Ed. note — This story originally ran in the June 10, 2016, print edition of The Independent News.
BY VENI FIELDS
PUNGO — Brad Keithly’s hands were trembling slightly as he walked up a set of metal stairs and leaned into the rear side door of a fifth wheel recreational vehicle, or RV, on the bright Saturday afternoon of Memorial Day Weekend.
“All right, you guys?” he called out to the occupants.
It was just before 2 p.m. on the Pungo Strawberry Festival grounds. Bleachers beside the RV were packed with men, women and children, many sipping lemonade in brightly colored plastic cups or holding plates of carnival food. More stood in the shade under a tree next to the RV. Still more stood in the sun at the business end of the RV, the crowd curved around the end of an oval track between the RV and the bleachers.
A few loud squeals emanated from the doorway Keithly was leaning into. He hopped down the stairs, approached a podium, shakily picked up a microphone. A few feet away, Keithly’s partner and race assistant, Ashli Clark, crumbled Oreo cookies into a metal tray, a treat to help inspire the racers. Keithly pressed a button that sounded a recorded race fanfare trumpet.
Robinson’s Racing Pigs and Paddling Porkers were about to take the gate.
It was the second time in his life Keithly had done this. The first was two hours earlier.
Keithly was a landscaper three months before this. Clark worked in the security field. Four of the eight pigs in the RV weren’t born yet.
It’s a learning curve that’s a bit of a family enterprise.
Robinson’s Racing Pigs began in 1985 as a one-time-only event, when Paul and Carlotta Robinson wanted to do something unique for the Florida State Fair, said Randy Ross, Keithly’s brother, and now the owner of Robinson’s.
Paul Robinson had grown up traveling with the circus, Ross said. After Paul and Carlotta were married, they both worked for the Fair. The year of the first pig race, Ross was cooking in a restaurant in Yeehaw, Fla. A friend who owned a fruit stand across the street was working with the Robinsons and asked Ross to help with a project after work. Together, they built the first pig race track and trained the first set of pigs, Ross said. He has been a pig racer ever since.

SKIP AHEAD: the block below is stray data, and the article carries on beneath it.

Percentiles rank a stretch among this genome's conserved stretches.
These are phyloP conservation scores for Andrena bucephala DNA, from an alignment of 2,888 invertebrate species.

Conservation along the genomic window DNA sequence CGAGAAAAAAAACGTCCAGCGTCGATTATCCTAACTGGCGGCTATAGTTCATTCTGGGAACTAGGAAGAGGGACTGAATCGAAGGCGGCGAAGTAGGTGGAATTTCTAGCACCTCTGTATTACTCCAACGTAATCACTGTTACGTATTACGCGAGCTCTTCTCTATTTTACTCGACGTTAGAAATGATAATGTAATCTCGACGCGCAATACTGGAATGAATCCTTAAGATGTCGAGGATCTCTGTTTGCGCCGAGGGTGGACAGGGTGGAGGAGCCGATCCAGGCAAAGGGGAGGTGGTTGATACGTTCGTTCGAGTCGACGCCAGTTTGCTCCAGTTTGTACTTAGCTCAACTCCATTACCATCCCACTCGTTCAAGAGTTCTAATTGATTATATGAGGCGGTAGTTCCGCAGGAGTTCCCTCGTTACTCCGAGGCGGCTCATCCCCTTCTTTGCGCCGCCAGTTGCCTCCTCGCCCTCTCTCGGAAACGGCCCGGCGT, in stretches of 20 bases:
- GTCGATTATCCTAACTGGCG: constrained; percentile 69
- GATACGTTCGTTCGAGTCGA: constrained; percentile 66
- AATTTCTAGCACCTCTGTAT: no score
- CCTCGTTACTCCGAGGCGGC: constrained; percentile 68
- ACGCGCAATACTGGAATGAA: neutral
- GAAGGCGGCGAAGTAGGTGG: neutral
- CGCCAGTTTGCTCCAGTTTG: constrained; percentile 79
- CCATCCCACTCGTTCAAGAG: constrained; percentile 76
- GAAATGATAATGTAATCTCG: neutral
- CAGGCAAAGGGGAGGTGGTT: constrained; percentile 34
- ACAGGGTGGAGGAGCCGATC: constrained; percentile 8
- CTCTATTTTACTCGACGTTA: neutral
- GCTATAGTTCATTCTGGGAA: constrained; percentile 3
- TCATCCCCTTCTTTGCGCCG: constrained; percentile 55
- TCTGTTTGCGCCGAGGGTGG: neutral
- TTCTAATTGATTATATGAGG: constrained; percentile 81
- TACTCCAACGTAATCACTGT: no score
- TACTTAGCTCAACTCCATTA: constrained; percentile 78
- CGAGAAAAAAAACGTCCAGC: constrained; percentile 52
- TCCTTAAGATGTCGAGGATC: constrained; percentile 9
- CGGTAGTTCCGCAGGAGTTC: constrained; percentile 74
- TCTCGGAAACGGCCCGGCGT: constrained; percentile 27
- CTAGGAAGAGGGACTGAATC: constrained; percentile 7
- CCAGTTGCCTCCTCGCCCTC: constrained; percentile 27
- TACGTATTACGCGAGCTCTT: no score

When the Robinsons died a year apart in the late 1990s, they turned their business over to Ross, who now runs it with his wife, Sharon, from their farm in Fort White, Fla.
They live there now with over 100 retired racing pigs, Ross said. They have bred the Vietnamese potbelly pigs, which typically grow to be about 26 inches tall at the shoulder and weigh up to 250 pounds. A healthy pig’s lifespan can be just about 20 years.
Ross races the pigs for up to seven years, he said. After that, “they tend to get like teenagers and want to do their own thing.” After racing, they retire to the farm or are donated to livestock organizations like 4-H groups, Ross said. None of the Robinson’s racing pigs are slaughtered, he said. They have used a few “meat pigs” in the past, but prefer potbellies for racing.
Early on, there were eleven sets of racing pigs touring around the country, Ross said. At first they merely ran the track. About seventeen years ago, he said, they were looking for something different to add to the race, since so many other pig racing outfits were beginning to crop up after the Robinsons’ success. Arriving home one day in a rainstorm, they saw a mama pig and her babies swimming in their pond, Ross said. The “paddling porkers” part of the race was born.
Now there are two sets of pigs that tour, one that the Rosses run during winter months in Florida, the other that will now be headed by Keithly and Clark around the country from spring until November.
Keithly had been around the races most of his life, but running one hadn’t been a consideration until he got a phone call from his brother in March, he said. An employee had left the company, and Ross was looking for someone to take the race on tour.
Keithly and Clark had worked together on a ranch and been involved with Ross’s racing, and became quick studies in training and racing the pigs, Clark said.
“Just like dogs, they respond to love, attention and affection,” she said. “Pigs are born wild, but they’re very intelligent, so the more you handle them and take care of them, the more they respond.”
They knew what they’d be facing if they did this, including living in the front end of an RV while pigs resided in the back. Each race lasts about seven seconds. The pigs run four quick races, which last about 15 second each, four times a day. The rest is set-up, tear-down, caring for the pigs, a lot of waiting, and driving to the next destination.
However, when Ross called, Keithly said, there was no question they’d take on the challenge.
“Ashli and I gave our two-week notices, trained some pigs, and here we are,” Keithly said. “It’s a little nerve-wracking, but we’re having a great time.”
Along with a little baptism by fire, perhaps. The race’s 150-foot track is comprised of about 50 individual three-foot metal sections that are fastened together with plastic zip ties and lined several inches deep with soft wood shavings. Add in ramps, stairs, a 24-foot-long swimming pool in the center of the ring, and eight pigs – four seasoned, four with minimal training – and glitches can arise.
A couple of escapees via a broken zip tied gate, reluctant newbies, and a porcine belly ache made for a hairy start, but Keithly and Clark took them as lessons they won’t need to repeat as they rack up their experience, they said.
“It’s all part of it,” Clark said. “Every day is different, and this is a great experience and we get to see some great places and meet some wonderful people. We’re having a blast.”
Ed. note — The story has been updated to clarify the duration of races.
The Pungo Strawberry Festival is held over Memorial Day Weekend. Visit pungostrawberryfestival.info for details.
© 2016, 2017 Pungo Publishing Co., LLC